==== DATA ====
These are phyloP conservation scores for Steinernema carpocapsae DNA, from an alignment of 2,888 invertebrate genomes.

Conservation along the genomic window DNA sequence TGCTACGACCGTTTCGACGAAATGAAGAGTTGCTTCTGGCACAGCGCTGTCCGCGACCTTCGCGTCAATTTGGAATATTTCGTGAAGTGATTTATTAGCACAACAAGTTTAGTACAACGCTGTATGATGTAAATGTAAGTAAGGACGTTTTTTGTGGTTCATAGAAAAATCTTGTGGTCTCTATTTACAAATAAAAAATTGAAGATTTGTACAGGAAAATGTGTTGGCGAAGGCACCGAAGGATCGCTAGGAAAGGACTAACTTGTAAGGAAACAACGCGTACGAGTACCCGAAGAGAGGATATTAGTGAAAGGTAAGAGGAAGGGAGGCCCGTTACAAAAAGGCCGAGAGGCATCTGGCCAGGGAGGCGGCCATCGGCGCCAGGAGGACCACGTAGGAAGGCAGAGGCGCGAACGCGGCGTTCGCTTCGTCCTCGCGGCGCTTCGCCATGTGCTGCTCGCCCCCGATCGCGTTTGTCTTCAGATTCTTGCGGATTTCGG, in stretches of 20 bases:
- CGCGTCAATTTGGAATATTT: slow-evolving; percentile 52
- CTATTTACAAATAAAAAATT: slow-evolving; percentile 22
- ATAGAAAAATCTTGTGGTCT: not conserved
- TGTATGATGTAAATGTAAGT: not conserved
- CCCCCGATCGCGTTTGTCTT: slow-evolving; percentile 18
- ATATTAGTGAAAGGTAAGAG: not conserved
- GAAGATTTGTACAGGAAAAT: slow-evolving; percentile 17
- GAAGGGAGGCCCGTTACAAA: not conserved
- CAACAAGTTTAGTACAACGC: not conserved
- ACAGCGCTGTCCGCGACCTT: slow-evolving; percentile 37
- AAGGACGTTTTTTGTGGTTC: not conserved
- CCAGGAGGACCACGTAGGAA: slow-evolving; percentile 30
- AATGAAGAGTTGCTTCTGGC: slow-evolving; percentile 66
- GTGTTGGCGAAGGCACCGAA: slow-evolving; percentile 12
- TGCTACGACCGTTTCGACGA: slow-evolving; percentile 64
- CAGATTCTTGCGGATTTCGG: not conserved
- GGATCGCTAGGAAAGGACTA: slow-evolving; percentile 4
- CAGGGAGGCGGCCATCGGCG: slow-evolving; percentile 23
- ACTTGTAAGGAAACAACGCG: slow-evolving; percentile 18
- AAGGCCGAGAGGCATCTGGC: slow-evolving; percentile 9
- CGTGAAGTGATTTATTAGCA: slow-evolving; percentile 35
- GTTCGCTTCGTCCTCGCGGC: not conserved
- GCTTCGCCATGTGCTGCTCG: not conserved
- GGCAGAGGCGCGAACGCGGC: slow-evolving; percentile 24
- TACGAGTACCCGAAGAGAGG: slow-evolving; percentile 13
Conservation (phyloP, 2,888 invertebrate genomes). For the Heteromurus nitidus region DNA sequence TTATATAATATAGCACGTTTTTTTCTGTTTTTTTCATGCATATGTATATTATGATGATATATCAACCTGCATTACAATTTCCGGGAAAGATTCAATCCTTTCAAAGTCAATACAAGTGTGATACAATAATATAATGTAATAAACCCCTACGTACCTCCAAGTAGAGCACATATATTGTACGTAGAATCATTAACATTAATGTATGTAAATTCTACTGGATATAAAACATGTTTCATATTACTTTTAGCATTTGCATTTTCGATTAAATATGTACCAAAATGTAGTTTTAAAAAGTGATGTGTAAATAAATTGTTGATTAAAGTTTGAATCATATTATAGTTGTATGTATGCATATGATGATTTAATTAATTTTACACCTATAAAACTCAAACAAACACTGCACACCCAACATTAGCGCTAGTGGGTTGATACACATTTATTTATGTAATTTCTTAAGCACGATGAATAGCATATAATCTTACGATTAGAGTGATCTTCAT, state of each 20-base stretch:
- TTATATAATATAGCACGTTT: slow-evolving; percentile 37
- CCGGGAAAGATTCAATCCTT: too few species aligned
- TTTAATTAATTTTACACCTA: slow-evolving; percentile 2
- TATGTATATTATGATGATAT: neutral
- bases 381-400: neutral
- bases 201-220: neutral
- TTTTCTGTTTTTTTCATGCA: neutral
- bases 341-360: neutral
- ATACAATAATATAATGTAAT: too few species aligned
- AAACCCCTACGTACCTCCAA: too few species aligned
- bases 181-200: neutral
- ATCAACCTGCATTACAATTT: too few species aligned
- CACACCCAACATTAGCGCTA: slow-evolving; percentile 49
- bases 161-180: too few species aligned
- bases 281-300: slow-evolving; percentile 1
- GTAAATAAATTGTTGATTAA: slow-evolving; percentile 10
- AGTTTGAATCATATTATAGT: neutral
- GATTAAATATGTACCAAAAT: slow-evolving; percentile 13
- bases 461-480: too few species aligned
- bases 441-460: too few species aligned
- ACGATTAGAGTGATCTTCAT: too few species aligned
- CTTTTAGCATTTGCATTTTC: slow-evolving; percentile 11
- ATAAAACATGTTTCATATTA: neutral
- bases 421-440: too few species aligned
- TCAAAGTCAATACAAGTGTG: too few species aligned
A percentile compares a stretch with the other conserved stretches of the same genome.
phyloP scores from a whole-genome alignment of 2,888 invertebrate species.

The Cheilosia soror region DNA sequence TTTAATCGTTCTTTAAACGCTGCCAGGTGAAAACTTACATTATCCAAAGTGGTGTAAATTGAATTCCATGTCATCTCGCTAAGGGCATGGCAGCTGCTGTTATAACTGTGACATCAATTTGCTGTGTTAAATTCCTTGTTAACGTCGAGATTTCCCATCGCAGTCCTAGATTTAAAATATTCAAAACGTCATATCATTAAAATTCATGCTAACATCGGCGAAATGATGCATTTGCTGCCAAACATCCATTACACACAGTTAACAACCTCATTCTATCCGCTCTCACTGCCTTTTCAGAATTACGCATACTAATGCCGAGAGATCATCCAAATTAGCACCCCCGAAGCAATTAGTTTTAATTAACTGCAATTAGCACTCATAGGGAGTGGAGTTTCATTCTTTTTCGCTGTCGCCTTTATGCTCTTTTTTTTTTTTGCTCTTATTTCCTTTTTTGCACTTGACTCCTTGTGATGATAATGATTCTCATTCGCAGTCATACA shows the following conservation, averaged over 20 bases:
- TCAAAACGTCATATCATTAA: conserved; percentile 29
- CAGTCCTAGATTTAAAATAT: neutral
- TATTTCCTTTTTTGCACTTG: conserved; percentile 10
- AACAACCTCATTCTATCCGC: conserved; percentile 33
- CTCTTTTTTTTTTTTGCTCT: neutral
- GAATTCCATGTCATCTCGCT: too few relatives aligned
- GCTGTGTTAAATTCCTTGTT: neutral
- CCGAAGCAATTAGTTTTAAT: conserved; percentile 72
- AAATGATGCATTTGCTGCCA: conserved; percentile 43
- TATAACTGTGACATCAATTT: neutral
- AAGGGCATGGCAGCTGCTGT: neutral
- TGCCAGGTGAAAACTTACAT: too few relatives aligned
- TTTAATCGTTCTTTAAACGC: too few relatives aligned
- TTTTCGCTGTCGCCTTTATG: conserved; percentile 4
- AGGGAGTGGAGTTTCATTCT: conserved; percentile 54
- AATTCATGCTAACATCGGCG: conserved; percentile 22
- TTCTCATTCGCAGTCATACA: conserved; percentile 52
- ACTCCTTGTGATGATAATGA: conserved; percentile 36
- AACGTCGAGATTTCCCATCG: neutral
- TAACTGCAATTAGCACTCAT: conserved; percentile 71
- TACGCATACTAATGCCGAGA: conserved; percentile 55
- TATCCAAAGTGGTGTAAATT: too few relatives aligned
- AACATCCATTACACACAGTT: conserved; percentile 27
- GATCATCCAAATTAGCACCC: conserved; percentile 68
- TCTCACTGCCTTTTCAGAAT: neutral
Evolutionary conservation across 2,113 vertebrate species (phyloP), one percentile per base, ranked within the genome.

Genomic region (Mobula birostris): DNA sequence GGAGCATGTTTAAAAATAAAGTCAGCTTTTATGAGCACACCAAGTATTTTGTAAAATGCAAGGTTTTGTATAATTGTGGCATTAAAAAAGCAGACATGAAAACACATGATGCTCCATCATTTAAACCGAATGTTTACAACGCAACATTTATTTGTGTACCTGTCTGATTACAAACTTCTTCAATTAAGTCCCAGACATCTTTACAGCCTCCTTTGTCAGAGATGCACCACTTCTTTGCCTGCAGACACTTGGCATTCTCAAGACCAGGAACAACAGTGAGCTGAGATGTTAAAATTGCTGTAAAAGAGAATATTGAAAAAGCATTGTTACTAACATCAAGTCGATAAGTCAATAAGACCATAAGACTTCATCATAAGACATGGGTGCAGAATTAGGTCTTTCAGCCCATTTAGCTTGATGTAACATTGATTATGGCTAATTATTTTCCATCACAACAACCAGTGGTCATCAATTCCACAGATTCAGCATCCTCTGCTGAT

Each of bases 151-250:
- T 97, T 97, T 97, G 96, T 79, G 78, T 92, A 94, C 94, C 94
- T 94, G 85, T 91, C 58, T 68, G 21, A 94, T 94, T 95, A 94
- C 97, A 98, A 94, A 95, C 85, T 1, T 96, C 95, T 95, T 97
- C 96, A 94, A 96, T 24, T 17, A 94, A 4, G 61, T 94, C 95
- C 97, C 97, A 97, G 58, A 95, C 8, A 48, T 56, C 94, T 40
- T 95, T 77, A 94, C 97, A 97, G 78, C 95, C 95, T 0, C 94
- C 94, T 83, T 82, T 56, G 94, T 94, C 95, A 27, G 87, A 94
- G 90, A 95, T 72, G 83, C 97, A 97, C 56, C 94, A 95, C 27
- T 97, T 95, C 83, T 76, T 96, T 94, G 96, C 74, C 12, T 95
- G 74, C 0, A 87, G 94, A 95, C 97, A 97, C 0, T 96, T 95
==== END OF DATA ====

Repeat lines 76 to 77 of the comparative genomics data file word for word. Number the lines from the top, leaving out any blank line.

- TAACTGCAATTAGCACTCAT: conserved; percentile 71
- TACGCATACTAATGCCGAGA: conserved; percentile 55